This is a unique time of day - when the sun illuminates the high cirrus clouds with the reddish light diffused through the lense of the atmosphere, yet the cumulus clouds create a dark silhouette against the colors. Rather beautiful.



BigDog, finally satiating his inner child and aquatic desires, wanders back to camp.



We both set up camp, and I begin to prepare the fire. Using the vessel I found on the beach now filled with a quart of used motor oil, I soaked the length of sisal rope in the oil, and set it as a wick. I loaded the moist driftwood around the vessel and light the wick using a butane lighter (waterproof matches are for Boy Scouts). Within minutes, we have a steady, albeit a tad smoky, flame drying the driftwood and creating a great BTU source. The oil burns away quickly, leaving behind a nice bed of wood coals to ignite the new wood.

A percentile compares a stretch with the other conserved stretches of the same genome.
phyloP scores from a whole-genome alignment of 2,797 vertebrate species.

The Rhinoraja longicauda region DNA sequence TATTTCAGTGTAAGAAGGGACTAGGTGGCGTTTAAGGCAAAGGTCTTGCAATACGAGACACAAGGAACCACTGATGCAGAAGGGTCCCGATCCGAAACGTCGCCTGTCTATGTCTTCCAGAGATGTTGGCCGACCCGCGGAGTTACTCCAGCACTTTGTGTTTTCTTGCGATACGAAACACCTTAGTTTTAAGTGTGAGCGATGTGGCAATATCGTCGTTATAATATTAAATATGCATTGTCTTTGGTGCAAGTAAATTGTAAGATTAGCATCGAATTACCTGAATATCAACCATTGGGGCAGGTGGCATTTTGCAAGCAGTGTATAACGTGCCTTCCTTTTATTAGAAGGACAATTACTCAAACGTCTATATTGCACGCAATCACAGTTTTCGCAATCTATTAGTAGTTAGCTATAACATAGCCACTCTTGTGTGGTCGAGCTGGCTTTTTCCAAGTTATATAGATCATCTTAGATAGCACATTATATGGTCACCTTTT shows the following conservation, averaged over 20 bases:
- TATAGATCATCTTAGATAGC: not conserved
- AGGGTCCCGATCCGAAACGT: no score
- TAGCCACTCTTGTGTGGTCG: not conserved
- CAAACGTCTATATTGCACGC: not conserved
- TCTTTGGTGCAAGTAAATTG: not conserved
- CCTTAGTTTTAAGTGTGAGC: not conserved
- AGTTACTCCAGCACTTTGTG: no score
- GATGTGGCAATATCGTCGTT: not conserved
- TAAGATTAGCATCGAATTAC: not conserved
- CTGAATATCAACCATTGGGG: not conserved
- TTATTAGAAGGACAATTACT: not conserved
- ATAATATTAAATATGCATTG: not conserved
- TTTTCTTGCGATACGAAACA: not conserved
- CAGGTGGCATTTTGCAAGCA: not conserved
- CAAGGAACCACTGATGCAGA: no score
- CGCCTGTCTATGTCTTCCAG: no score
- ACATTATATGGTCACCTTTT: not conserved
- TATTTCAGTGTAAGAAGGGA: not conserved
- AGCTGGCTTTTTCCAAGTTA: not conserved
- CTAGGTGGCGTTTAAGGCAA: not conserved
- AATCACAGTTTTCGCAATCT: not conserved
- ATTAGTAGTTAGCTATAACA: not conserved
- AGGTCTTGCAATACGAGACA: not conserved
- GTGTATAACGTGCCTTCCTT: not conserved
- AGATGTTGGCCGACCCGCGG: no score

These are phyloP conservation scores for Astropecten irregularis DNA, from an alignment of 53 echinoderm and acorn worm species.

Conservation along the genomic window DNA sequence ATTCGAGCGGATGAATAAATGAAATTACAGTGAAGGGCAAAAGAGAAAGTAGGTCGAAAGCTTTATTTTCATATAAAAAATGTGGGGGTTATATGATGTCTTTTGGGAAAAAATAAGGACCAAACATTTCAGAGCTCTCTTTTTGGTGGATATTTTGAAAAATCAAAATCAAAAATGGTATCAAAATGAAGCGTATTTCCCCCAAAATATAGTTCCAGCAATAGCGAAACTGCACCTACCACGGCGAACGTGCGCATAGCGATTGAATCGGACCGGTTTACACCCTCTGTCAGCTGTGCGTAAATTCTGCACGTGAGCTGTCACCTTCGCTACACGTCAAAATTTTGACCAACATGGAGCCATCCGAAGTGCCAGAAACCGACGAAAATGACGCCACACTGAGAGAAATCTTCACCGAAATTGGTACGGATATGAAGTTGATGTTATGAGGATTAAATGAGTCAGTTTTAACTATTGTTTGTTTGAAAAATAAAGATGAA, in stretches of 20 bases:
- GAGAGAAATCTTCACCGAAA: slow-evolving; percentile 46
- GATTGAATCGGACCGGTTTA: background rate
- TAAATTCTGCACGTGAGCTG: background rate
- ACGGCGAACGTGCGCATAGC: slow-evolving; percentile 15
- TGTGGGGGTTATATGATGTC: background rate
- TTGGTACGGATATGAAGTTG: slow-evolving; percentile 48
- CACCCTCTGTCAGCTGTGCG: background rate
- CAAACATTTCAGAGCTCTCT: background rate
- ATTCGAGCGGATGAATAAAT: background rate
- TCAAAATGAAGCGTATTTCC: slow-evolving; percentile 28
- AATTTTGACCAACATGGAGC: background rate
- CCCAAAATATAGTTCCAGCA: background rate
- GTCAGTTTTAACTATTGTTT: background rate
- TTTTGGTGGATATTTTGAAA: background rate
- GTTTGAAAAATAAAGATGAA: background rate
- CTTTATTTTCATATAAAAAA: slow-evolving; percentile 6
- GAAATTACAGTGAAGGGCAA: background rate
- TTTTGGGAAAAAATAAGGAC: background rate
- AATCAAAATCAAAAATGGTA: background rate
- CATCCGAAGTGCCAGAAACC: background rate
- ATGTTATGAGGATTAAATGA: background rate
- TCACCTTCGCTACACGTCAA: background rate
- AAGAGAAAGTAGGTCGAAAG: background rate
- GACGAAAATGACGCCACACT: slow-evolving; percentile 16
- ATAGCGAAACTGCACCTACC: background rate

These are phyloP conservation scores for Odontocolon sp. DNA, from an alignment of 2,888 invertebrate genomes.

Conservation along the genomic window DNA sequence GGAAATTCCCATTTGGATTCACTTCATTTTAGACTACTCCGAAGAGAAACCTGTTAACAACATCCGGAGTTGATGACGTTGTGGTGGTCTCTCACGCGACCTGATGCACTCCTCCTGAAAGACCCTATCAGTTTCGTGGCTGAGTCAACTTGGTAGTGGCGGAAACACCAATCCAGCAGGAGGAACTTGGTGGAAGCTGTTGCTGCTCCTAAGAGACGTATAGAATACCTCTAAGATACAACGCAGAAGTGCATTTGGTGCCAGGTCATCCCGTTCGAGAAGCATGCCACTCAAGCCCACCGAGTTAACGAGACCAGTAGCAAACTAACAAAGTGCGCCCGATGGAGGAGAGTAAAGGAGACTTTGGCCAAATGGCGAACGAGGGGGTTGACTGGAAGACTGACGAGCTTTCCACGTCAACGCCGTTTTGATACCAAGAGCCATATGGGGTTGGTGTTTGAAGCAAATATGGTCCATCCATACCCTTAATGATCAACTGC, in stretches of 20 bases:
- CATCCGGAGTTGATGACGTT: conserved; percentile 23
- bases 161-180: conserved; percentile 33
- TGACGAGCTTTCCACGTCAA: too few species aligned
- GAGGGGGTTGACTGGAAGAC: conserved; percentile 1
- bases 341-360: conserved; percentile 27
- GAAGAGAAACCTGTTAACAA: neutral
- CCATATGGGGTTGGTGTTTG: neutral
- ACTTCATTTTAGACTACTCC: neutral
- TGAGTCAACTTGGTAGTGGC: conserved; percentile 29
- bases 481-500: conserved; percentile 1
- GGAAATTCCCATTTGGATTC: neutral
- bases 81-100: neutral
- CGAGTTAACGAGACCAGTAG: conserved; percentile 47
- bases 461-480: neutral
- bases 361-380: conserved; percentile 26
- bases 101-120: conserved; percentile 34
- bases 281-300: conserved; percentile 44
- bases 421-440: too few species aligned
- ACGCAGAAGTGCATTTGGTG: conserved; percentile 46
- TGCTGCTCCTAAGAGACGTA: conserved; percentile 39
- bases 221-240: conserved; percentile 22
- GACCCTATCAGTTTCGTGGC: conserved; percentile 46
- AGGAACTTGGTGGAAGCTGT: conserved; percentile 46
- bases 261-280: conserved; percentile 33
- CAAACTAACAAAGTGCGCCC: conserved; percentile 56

We shared a dinner consisting of a package of cookies and some water, and sat around the fire - wondering where Gypsyrider was, along with the Chupacabra, Bigfoot, Mechudo, the Snallygaster, Amelia Erhardt and the Jersey Devil were, this evening.

Behold the simple bedroll of the Baja explorer...



I use my jacket as a pad, and my Camelback as a pillow. I crawled into my sleeping bag after stoking the fire one last time. I laid awake for quite a while, listening to the steady metronomic sound of the surf, and gazed at the stars until I drifted off.

Tale of the tape for Day 11: ~150 miles

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Old 03-12-2007, 01:52 PM   #238
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Quote:
Originally Posted by BeachBusker
You must have stopped at the Cabo Pulmo Resort.
Nope - at the Caballero. I was told there that Pepe's was a dive shop.

Quote:
By taking the sand box bypass to La Ribera, you also blew by two internet cafe's, the one pay phone which sells cards, and the Pemex on the paved highway.